Mitochondria Targeting Drug Delivery Systems

A special issue of Pharmaceuticals (ISSN 1424-8247). This special issue belongs to the section "Pharmaceutical Technology".

Deadline for manuscript submissions: closed (15 October 2022) | Viewed by 4081

Special Issue Editor

Institute of Nanoscience and Nanotechnology, National Centre for Scientific Research “Demokritos”, P.O. Box 60037, 15310 Aghia Paraskevi, Attiki, Greece
Interests: functional liposomes; functional dendritic polymers; nano-sized drug delivery systems; drug targeting; triggered drug release
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Special Issue Information

Dear Colleagues,

Cell mitochondria are much more than the power stations generating ATP, which is then distributed to meet the energy requirements of cell functions. Apart from the nucleus, they are the only subcellular organelles containing their own genome, and the related mitochondrial proteome is of crucial importance to cell functions. Furthermore, mitochondria are the main source of intracellular reactive oxygen species (ROS) that play crucial roles in cell signalling and homeostasis, and have also been found to control the response to cell death signals. Thus, both mitochondrial DNA (mtDNA) mutations and mitochondrial dysfunctions are associated with several pathologies, including neurodegenerative and neuromuscular diseases, obesity, diabetes, and cancer. This led to the emergence of the so-called mitochondrial medicine for treating mitochondria dysfunctions and, complementary to this, to the need for specific and efficient delivery of therapeutic agents and/or imaging agents to mitochondria. A number of mitotropic agents that can target mitochondria have been identified, from delocalized lipophilic cations to mitochondria-penetrating peptides. Mitochondrial targeting has so-far been pursued by either direct conjugation of bioactive molecules, or imaging groups, with these mitotropic agents, or with mitotropic functionalization of drug-loaded delivery systems, such as complexes, emulsions, polymers, liposomes and lipid nanoparticles, inorganic nanoparticles, nanocarbons, etc. The field is relative new and further research is needed, as these systems, before reaching mitochondria, must evade the immune system, access specific tissues/organs, and finally have the ability to translocate through cell and mitochondrial membranes. This Special Issue invites both mini-review and review articles to summarize the current knowledge, and original research articles to advance our knowledge on both novel mitotropic agents and mitochondriotropic drug delivery systems aiming to increase scientific interest on this promising, but not yet clinically proven, area of research.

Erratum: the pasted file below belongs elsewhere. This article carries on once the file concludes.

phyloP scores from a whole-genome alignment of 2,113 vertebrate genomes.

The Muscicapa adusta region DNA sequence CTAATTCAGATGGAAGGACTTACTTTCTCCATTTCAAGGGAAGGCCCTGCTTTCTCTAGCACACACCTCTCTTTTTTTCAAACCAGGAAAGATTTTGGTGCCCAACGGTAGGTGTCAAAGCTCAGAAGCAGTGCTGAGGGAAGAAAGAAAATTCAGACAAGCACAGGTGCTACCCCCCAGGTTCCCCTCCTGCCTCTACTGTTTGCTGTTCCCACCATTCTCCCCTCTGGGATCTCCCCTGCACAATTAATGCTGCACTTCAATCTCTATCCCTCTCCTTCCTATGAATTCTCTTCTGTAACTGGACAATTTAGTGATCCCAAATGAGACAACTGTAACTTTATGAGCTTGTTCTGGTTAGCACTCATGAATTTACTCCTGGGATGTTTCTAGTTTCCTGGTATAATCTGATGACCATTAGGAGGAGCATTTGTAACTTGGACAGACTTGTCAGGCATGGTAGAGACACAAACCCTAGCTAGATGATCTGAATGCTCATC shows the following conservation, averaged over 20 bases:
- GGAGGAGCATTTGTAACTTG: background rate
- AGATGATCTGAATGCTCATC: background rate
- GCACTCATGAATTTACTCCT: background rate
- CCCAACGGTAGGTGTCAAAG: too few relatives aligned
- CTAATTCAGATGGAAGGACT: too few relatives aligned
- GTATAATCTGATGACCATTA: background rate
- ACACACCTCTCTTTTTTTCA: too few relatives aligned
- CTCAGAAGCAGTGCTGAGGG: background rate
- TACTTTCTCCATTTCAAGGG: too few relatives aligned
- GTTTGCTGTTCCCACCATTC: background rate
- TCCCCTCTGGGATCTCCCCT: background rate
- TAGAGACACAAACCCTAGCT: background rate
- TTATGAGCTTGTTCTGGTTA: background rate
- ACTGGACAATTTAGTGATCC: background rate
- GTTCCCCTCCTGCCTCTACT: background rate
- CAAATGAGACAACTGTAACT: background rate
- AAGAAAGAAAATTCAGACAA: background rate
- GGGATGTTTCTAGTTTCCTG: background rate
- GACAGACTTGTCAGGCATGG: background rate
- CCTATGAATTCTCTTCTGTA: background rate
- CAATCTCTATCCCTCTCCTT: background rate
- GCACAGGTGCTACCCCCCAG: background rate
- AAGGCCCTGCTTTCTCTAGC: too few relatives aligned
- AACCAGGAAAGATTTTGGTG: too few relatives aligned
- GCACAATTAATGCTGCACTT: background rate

Dr. Dimitris Tsiourvas
Guest Editor

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Keywords

  • mitochondria dysfunctions
  • mitotropic agents
  • mitochondrial membrane potential
  • controlled release
  • triggered release
  • bioimaging
  • pharmacokinetics
  • biodistribution

Published Papers (2 papers)

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Research

19 pages, 5718 KiB  
Article
The Anti-Cancer Effects of Mitochondrial-Targeted Triphenylphosphonium–Resveratrol Conjugate on Breast Cancer Cells
Pharmaceuticals 2022, 15(10), 1271; https://doi.org/10.3390/ph15101271 - 15 Oct 2022
Cited by 2 | Viewed by 1729
Abstract
Breast cancer is the most commonly diagnosed cancer in women. Resveratrol, a naturally occurring phytochemical, shows great promise in developing novel anti-cancer therapies. This study hypothesized that the mitochondria-targeted delivery of resveratrol would increase its potency and induce mitochondria-mediated apoptosis. The targeted delivery [...] Read more.
Breast cancer is the most commonly diagnosed cancer in women. Resveratrol, a naturally occurring phytochemical, shows great promise in developing novel anti-cancer therapies. This study hypothesized that the mitochondria-targeted delivery of resveratrol would increase its potency and induce mitochondria-mediated apoptosis. The targeted delivery of resveratrol was achieved by conjugating resveratrol to triphenylphosphonium (TPP). The anti-cancer effects of TPP-resveratrol were studied in the murine breast cancer 4T1 and the human breast cancer MDA-MB-231 cell lines. Flow cytometry was used to study apoptosis induction, cell cycle arrest, and mitochondrial membrane potential loss. The morphological changes in the mitochondria in MDA-MB-231 cells after TPP-resveratrol treatments were examined using transmission electron microscopy. Moreover, the changes in MDA-MB-231 cell metabolism after resveratrol and TPP-resveratrol treatments were studied using metabolomic analysis. We demonstrate that TPP-resveratrol significantly improved cytotoxicity in 4T1 cells and MDA-MB-231 cells by inducing apoptosis and mitochondrial membrane potential loss. Swollen and vacuolated mitochondria were observed after the TPP-resveratrol treatment. Meanwhile, TPP-resveratrol treatment down-regulated amino acid and energy metabolism and caused the dysfunction of purine and pyrimidine metabolism. Our results provide evidence supporting the targeted delivery of resveratrol to mitochondria and suggest that TPP-resveratrol may be an effective agent for breast cancer treatment. Full article
(This article belongs to the Special Issue Mitochondria Targeting Drug Delivery Systems)
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